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SMS, On-line Gaming Make China's Richest Man

Ding Lei, the 30-year-old boss of one of China's most well-known Internet portals, NetEase.com, topped the latest annual list of the richest 100 Chinese.

Fang Xingdong, a senior Internet analyst in China said short message services and on-line gaming had built Ding's success.


Today, Ding Lei (or William Ding), with 52 percent holding in NetEase.com, the Internet company he founded in 1996, has seen his wealth climb to US$900 million on the back of a resurgent NASDAQ.


With a total of 7.5 billion yuan of personal assets, Ding is China's richest person, while two years ago, NetEase's stock price on the NASDAQ was less than US$1 , about 100 times less than today.


The mobile phone is the true driving force for the resurgence of China's Internet companies, because Chinese mobile phone users are forming the habit of sending messages, according to the American Wall Street Journal.


Statistics released by the Ministry of Information Industry shows that China now has 250 million mobile phone users.


Most users are willing to buy interesting short messages from the Internet. Although the price of every message is low, the total number of sold messages is an immense figure, making the industry very profitable.


"China's first three most popular Internet portals, namely Sina, Sohu and NetEase are closely connected with wireless business," said Lu Benfu, director of Internet Research Center under the Chinese Academy of Social Sciences.


He said 20 percent of Sina's annual profit comes from wireless business, while Sohu's figure is 33 percent, and NetEase more than 40 percent.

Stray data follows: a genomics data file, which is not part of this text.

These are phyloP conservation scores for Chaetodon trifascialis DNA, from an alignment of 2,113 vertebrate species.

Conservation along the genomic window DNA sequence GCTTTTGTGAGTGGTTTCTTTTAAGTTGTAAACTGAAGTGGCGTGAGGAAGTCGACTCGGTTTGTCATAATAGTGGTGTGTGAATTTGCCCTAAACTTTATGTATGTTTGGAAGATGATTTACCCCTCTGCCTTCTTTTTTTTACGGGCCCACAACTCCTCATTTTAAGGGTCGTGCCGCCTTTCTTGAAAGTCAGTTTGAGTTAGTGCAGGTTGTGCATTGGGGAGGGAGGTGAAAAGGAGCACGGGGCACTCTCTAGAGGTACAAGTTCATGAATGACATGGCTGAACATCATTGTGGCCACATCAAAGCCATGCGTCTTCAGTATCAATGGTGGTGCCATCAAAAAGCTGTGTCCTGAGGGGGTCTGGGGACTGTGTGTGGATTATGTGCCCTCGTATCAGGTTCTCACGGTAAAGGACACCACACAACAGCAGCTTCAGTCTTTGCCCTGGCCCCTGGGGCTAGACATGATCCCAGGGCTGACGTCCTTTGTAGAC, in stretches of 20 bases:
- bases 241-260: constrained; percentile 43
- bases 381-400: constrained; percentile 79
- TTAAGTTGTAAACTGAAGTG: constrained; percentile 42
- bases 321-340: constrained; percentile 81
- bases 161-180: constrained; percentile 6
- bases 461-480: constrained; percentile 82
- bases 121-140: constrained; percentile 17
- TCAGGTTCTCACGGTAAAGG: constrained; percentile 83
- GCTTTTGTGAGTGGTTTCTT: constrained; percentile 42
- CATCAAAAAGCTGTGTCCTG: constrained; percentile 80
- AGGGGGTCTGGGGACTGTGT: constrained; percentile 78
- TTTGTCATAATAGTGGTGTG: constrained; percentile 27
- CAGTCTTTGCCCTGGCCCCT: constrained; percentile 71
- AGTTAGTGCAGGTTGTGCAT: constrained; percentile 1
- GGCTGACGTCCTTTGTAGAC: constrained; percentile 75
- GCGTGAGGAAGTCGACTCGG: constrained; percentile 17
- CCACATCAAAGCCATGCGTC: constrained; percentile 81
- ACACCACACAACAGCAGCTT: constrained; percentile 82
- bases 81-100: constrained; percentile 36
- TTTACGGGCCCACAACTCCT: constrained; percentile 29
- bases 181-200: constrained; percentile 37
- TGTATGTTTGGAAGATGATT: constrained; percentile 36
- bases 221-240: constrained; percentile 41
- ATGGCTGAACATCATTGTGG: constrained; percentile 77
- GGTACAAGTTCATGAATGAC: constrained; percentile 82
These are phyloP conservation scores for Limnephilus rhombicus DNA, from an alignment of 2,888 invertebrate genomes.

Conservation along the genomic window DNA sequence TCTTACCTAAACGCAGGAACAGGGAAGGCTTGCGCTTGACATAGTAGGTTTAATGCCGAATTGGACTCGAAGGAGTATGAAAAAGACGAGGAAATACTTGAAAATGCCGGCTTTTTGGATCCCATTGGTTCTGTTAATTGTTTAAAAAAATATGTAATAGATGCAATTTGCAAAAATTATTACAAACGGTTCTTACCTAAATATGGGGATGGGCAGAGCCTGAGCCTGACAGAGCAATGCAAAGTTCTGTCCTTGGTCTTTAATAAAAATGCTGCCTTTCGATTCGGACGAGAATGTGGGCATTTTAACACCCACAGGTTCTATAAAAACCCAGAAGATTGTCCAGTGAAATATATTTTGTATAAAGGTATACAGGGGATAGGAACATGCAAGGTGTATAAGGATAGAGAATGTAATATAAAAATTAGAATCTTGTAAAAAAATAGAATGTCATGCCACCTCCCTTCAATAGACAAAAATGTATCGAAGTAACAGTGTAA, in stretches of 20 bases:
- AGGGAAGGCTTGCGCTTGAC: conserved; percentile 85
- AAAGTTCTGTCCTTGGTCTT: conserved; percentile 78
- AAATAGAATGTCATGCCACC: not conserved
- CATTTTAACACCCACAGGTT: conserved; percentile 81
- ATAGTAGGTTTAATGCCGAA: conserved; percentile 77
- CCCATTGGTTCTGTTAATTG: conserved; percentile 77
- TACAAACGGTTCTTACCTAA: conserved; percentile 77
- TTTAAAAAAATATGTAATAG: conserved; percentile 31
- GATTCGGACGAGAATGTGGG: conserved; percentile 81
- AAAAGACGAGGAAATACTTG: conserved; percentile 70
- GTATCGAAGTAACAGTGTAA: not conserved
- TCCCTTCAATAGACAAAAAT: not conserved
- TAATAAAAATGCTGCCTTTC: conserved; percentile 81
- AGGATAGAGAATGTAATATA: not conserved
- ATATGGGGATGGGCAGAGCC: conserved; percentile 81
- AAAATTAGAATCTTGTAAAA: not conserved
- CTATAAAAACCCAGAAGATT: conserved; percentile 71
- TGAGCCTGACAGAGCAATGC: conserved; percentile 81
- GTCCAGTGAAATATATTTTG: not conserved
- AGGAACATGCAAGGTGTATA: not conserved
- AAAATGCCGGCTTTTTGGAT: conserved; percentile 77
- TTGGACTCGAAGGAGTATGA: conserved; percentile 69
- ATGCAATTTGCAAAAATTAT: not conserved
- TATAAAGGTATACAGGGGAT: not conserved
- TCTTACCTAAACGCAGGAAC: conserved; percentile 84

On-line games are another important business for Internet companies. Last year, one-fourth of NetEase's revenue came from on-line games.


"On-line games are the business letting me easily earn money, even if I did nothing but rest lying on the bed," joked Ding Lei.


The owner of China's most popular on-line game developer Shanda Networking Development, Chen Tianqiao, 30, is also on the list of China's top 10 richest men.


In 2002, Chen's company earned 25 million yuan (US$3 million) just from its on-line game "Legendary".


On-line game market insiders estimate that China's game market could earn two billion yuan (about US$240 million) this year.


Another major Chinese beneficiary of on-line games is Zhang Chaoyang, boss of Sohu.com, China's first Internet portal. He is the 20th richest man on the Chinese mainland now.


Overall, China's major Internet portals have emerged from the shadow of loss. The first quarter of this year saw NetEase earn US$8.3 million of net profit, Sohu US$4.6 million and Sina US$3.38 million.


The enthusiasm of American investors for Chinese Internet companies has returned, and dozens of American venture companies have started to invest in Chinese Internet companies again.


However, the fact that most Internet companies depend only on short message and on-line games to earn revenue is a problem, say insiders.


"We should be sober-minded in the face of the booming business”, warned Fang Xingdong.


NASDAQ's chief representative in China, Huang Guohua, said the rise and fall in stock markets could reflect the economic situation, but could not create economic prosperity.


Although venture capital could help Internet companies skip the long process of capital accumulation, potential challenges still exist. Back two years ago, Ding Lei struggled to hold back tears, when NetEase was suspended from trading on the NASDAQ.


Today, when interviewed over the phone, Ding was guarded about the prospects for his company, saying that "I just passed through a dramatic tremor".


(Xinhua News Agency October 30, 2003)


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